Canuckled under: Karma catches up with Wild in 4-1 loss to Vancouver
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ST. PAUL, Minn. - In hockey, karma can be cruel as often as it is kind. For every game you win despite getting out-played, there are nights when you do seemingly everything right, everywhere except on the scoreboard.
Such was the sad tale of the Minnesota Wild in its most recent outing. The local hockey club out-shot, out-worked and generally out-played the NHL's best team, the Vancouver Canucks. And at the end of the night, it meant nothing, as the Canucks got the right bounces, at the right times, in a 4-1 win.
It was a sharp contrast from the results Wild fans have come to expect when the Canucks come to visit. In recent years, the Xcel Energy Center has been a place of seemingly endless trouble for the Canucks. They'd lost four in a row in St. Paul prior to Tuesday, and had given up five goals or more in three of those four losses.
Enter the big redheaded puck-stopper from Boston College to end the slide. In place of star goaltender Roberto Luongo on Tuesday, Canucks coach Alain Vigneault started Cory Schneider, and the former college star stopped the Wild cold. Save for an incredible power play shot by Cal Clutterbuck - his team-leading 18th goal of the season - Schneider stopped every puck that came his way.
"They were throwing everything at the net," said Schneider, who finished with 28 saves. "They did a good job down low and got a lot of shots against us."
It was certainly bad karma, and something approaching instant karma for the Wild, which had collected two points on Friday night in St. Louis despite not holding a lead at any point in regulation or overtime.
"In the long run, the coaches and players all understand that usually it evens itself out throughout the season," said Wild coach Todd Richards. "When you're outplayed and you win or you outplay a team and you lose. Tonight it was one of those things."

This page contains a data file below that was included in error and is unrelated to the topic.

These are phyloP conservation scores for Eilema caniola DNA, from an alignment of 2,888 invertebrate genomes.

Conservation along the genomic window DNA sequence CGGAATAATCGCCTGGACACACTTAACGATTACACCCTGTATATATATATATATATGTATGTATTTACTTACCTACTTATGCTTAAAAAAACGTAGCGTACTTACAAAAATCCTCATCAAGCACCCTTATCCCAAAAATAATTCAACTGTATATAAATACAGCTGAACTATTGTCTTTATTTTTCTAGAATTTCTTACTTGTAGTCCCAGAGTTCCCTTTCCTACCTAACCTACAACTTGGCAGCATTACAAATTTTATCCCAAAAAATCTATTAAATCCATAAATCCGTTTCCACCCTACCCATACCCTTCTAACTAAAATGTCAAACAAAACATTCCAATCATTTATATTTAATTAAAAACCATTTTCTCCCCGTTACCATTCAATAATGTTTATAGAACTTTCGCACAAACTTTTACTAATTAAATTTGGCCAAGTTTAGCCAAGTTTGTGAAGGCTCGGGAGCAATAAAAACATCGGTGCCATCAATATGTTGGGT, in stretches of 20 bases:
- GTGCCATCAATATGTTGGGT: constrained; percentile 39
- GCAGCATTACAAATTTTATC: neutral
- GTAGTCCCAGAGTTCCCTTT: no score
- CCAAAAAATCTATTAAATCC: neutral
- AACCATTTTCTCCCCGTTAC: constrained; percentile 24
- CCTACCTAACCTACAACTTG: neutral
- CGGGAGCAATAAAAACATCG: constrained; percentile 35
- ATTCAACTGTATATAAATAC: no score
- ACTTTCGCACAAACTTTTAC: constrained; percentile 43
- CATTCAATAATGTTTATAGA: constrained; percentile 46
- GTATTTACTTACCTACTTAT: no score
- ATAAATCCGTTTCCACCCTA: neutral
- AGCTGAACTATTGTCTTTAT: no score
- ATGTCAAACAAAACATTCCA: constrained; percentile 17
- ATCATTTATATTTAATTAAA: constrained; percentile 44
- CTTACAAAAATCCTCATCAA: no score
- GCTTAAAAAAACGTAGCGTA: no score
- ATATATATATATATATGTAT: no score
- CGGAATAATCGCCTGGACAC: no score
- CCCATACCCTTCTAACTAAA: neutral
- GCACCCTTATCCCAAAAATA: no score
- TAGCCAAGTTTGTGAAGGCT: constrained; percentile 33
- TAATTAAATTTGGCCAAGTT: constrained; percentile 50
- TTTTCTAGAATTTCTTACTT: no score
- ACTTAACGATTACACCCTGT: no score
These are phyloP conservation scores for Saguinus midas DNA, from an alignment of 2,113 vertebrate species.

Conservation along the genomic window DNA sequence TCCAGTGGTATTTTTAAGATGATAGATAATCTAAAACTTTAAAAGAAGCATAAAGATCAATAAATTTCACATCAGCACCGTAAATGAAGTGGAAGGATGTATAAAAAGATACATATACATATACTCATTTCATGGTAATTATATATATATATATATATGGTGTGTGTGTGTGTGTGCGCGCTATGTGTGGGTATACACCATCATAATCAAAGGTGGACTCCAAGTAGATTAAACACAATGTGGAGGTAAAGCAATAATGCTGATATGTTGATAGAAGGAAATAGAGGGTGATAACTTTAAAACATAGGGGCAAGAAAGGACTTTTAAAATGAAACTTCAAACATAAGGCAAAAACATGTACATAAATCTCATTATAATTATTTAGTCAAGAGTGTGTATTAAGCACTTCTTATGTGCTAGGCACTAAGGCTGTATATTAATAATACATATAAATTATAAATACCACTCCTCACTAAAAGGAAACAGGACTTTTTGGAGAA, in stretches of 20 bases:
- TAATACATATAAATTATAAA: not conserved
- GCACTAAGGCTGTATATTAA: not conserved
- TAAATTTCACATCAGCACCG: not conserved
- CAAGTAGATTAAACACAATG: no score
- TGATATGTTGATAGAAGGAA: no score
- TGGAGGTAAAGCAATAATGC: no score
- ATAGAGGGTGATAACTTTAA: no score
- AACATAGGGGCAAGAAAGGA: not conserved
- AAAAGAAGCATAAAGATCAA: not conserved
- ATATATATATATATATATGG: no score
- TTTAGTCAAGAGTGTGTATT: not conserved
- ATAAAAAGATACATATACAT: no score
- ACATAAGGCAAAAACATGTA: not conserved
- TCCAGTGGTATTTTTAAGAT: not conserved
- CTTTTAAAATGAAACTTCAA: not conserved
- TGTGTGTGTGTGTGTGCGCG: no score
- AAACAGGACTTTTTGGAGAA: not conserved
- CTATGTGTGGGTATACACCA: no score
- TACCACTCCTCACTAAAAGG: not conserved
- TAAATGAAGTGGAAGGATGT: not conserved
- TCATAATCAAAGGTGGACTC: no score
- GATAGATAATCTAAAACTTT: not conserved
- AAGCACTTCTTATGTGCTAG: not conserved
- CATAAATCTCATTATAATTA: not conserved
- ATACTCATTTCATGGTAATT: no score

Although it started relatively well. Trailing 1-0 early, the wild began moving the puck, especially on the power play, and tied the game when Clutterbuck shot from the goal line, as Schneider hugged the post. With next to nothing to shoot at, Clutterbuck somehow banked the puck off the team logo on Schneider's right shoulder and into the upper corner of the net.
"I didn't have much else to do with (the puck)," said Clutterbuck, who now has four goals in the last three games. "I saw him kind of leaning and I just tried to throw it up high."
The Wild dominated for much of the rest of the game, most dramatically in the third period when it out-shot the Canucks 13-1, taking advantage of the fact that three important Vancouver defensemen - Dan Hamhuis along with Minnesotans Andrew Alberts and Keith Ballard - are out of the lineup with injuries. But they would get no closer thanks to Schneider's work covering the lower half of the net.
"Minnesota is a real strong team. They've played us really well, and they've played us hard and played us smart," said Canucks coach Alain Vigneault. "Tonight we wanted to play better than we have the last four games here, and I think we did for two periods. We hung on in the third there."
As for the playoff picture, the Wild is hanging in there, a point behind Calgary in the race for the eighth and final berth in the post-season. The team gets another chance to overtake the Flames less than 24 hours after the rough night with the Canucks, as a game in Chicago and the well-rested Blackhawks looms on Wednesday night.